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Tuesday, May 28, 2019

Lisanne Harrington - Remembered

Last week, I lost one of my favorite people on the planet.  Lisanne Harrington was a fellow author, horror enthusiast and my favorite person to collaborate with.  She had a sharp wit and a direct approach that was refreshing while never feeling antagonistic.  If you wanted to know what she was thinking, you just needed to ask.  She'd tell you.  She'd probably make you laugh in the process.

We initially met when she became a member of O.C. Fictionaires.  She was the only other horror writer in the bunch and soon we bonded over a shared love of monsters.  Lisanne's blog was one of my favorite things to read every week.  It featured a different creature in each post and explored the legends, facts and overall history of each.  

You can find it here.

Not long after we met, I asked if she'd let me interview her for this blog.  We chatted for the better part of two hours and you can read most of that conversation here.

We mentioned doing a followup a few times but never got around to it.

Lisanne wrote three volumes in her Wolf Creek Mysteries series.  They are considered YA, but when I asked her about that, she said, "My publisher did that.  I just wrote a horror novel."

When I pressed her on how she came up with the idea, she told me what she told everyone.  

"The characters told me the story.  I just listened to them."

Her most recent book shifted gears to murder mystery.  Murder in the Family is the kind of book that is grounded in reality but has those little, subtle nods that make you wonder if something otherworldly could be going on.  It's the kind of novel I love and am simultaneously envious of.  You can order it and any of her others at her Amazon Author's page.  

Over the course of the last year and a half, the two of us collaborated on a number of articles on horror writing.  Those were posted on the OC Writer's Blog under the Creaky Hinge title.  We had gotten so used to working together, that we were often finishing each other's sentences, improving each other's arguments, etc.  This led us to think about collaborating on something bigger, so sometime around February of this year, we came up with the idea of writing a book together.  It was going to be nonfiction and would act as a beginners guide to horror.  

The last thing we corresponded on was the outline to that book.  I'd drafted it up and sent it her way.  She'd e-mailed back that it looked good but she wanted to take another glance at it after she got back from the hospital. She was going to have some treatments done that were hopefully going to kick the nasty cough she hadn't been able to shake for months.

I never got a chance to speak to her again.  

She'd likely be annoyed that I'm even writing this post.  

Too bad, Lisanne.  This is what you get for not being here to stop me.

My heart goes out to your family and friends.  I'm going to miss writing with you and talking about horror books and movies.  May there be a marathon of all your favorites wherever you are now.


Thursday, May 2, 2019

Forgotten Horror Gems Vol. 13 - The 27th Day

One thing about going back and looking at old horror movies is that every now and then, you get bad information.  For instance, this was recommended via a website article on obscure horror movies.  It was a listicle of 10 or 15 films they recommended you see.  This is not a horror film. This is a sci-fi film.  That said, we still watched it and were pleasantly surprised at some of it.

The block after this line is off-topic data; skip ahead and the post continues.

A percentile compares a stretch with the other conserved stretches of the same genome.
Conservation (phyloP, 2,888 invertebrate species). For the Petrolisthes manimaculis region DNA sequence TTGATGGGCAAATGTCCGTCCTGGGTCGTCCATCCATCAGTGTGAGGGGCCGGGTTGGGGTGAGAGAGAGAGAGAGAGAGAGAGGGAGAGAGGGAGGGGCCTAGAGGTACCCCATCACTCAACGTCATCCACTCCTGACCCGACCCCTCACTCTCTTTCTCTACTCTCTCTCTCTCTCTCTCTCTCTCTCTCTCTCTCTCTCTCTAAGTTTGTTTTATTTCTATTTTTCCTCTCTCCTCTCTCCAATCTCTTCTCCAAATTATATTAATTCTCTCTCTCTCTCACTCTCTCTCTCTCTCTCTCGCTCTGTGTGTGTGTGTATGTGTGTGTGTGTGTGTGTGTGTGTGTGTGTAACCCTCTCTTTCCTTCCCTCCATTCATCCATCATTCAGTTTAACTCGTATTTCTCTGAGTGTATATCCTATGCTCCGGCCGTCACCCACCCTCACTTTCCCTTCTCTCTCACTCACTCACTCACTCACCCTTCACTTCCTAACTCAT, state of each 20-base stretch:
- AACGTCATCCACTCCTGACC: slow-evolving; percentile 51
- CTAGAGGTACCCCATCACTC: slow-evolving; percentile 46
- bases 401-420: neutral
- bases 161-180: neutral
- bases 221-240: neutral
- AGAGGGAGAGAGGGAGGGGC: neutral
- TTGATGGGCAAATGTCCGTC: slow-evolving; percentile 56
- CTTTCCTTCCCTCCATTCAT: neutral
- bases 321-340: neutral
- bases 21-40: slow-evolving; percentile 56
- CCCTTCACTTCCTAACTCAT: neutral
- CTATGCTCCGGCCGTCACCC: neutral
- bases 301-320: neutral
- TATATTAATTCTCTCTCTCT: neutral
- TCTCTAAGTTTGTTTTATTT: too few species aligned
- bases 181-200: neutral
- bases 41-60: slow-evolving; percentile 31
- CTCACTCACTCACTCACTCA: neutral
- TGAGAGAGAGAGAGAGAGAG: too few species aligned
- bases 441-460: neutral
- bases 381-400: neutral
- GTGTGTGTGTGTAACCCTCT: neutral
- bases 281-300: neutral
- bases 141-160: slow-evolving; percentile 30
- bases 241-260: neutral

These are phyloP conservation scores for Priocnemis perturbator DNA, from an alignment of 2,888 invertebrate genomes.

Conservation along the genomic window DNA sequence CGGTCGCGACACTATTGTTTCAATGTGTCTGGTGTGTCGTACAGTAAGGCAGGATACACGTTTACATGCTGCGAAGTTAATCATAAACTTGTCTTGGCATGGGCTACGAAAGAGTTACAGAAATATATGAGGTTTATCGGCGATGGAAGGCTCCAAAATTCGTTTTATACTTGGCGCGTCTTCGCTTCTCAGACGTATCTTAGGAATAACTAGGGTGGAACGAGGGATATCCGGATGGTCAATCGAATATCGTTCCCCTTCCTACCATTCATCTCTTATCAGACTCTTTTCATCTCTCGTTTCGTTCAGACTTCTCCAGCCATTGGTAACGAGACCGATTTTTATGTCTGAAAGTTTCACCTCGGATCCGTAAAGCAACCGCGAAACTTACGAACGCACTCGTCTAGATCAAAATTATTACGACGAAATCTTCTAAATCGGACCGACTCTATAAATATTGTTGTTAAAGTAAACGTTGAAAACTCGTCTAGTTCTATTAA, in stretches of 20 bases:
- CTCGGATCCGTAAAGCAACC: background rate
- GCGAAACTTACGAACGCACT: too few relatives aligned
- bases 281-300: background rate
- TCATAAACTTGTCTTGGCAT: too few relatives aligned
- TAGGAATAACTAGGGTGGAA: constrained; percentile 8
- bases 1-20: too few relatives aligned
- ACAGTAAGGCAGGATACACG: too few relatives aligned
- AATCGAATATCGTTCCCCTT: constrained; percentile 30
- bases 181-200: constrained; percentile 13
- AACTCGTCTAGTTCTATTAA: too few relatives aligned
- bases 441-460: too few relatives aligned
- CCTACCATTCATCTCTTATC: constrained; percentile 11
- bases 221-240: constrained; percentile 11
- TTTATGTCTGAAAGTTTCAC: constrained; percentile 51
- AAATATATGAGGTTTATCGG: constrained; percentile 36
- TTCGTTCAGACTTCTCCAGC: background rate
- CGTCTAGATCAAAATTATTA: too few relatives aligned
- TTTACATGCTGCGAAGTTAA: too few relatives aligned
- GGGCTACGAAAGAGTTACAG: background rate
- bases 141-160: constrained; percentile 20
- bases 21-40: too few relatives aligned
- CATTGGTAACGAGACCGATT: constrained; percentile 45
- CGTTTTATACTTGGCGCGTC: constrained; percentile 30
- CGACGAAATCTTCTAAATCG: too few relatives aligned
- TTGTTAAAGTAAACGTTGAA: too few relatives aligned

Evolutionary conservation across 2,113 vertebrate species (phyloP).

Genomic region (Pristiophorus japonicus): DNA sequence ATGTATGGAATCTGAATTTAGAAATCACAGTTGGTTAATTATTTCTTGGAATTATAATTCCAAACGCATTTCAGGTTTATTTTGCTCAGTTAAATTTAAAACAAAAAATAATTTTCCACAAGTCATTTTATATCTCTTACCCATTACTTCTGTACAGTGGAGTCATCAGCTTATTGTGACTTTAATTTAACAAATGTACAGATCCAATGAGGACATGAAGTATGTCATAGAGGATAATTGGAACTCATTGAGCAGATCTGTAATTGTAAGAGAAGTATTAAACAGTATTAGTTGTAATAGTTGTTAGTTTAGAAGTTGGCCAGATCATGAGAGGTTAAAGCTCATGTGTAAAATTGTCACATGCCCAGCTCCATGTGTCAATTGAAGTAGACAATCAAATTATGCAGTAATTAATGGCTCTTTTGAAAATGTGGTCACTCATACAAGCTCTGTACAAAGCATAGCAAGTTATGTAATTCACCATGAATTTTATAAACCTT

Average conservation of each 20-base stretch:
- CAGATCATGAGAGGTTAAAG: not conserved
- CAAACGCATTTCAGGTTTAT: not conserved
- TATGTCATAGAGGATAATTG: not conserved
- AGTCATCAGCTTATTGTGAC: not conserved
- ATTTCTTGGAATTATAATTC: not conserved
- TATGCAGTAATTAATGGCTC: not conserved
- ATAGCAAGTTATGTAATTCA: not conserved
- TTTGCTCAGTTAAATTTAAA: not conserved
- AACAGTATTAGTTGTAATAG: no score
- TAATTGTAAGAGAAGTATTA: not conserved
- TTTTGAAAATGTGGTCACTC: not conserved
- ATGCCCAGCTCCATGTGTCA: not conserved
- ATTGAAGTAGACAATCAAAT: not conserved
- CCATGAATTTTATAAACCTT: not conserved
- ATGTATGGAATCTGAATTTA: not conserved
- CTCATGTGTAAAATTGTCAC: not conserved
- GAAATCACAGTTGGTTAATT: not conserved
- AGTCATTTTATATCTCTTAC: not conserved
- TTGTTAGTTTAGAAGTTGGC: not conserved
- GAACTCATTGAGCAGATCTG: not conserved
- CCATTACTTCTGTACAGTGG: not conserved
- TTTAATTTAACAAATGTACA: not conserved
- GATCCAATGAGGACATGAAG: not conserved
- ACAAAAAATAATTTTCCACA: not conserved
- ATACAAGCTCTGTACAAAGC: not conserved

The premise is interesting.  Aliens abduct people from different countries and give them each a special device that has three radioactive weapons in capsule form.  Only the abductees can open the case, but once the case is open, anyone could set off the weapons.  To use the weapon, you simply speak the latitude and longitude and press the button.  Then all human life (only human life) within 1,000 miles of that location will disappear. 

Why would aliens do this?  Well their planet is dying but they are a peaceful bunch.  They won't invade but if humans can't overcome their warlike nature and happen to blow each other up, then the aliens can move right in. Great plan, right?  Here's the next catch.  If everyone can hold out for 27 days then the weapons become unusable.

All the abductees are sent back and then the aliens do something completely unexpected.  They make an announcement to everyone on Earth about what they've done and name the people who have the weapons.  This sends all the governments of the world scrambling to find the people and gain access to the devices.  

Now, that does sound like a decent (if overly complicated) plot.  It's not actually that bad either.  It's just slow at times.  The ending is quite a surprise and ends up being a great example of Hollywood playing up the Cold War in these films.  Here's what the girls thought.  

The 27th Day Scoresheet

Was it ever night time?  -1
Did it focus on any other day? - 1
Was there Tuna Rarebit?   0 
Were there aliens? +1
Bonus - did the aliens speak English? +1
Was there atomic stuff? + 2
Was there an educational short? 0
Were there fancy hats? 0
Did anyone slide over from the passenger seat to the driver seat of the car? 0
Was there a housewife? 0
Was there a threat of the world ending?  +1
Were there more than three people who smoked? +1
Was it set in the arctic, a desert or swamp?
Was there a decent plot that progressed? +1

Total - 5

The 27th Day can be found on YouTube.  Here's the link!